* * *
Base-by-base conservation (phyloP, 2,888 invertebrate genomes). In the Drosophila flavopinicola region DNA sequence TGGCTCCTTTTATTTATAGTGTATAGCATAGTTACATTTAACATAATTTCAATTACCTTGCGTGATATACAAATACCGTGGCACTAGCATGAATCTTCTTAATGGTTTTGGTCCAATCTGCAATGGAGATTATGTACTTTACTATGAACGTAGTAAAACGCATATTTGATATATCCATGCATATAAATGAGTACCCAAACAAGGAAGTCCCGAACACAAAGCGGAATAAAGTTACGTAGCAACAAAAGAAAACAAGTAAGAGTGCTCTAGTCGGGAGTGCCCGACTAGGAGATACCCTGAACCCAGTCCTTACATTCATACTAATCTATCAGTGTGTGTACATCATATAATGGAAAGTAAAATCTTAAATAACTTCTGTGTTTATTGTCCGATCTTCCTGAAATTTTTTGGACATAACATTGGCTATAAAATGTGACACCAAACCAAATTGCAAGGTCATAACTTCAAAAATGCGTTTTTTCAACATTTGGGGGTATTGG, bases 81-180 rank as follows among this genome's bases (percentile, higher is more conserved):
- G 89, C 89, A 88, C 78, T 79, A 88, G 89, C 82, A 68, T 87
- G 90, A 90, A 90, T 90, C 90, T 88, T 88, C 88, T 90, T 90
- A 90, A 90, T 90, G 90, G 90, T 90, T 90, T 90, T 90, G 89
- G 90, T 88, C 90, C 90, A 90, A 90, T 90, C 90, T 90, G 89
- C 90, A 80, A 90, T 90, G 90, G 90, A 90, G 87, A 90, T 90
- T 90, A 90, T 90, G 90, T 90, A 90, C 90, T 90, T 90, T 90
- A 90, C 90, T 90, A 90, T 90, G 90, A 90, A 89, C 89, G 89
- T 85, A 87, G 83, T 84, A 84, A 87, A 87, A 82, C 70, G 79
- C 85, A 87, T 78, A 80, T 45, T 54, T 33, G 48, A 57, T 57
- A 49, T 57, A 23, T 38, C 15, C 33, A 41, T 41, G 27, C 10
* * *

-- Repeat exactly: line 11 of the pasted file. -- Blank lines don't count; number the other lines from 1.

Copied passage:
- A 49, T 57, A 23, T 38, C 15, C 33, A 41, T 41, G 27, C 10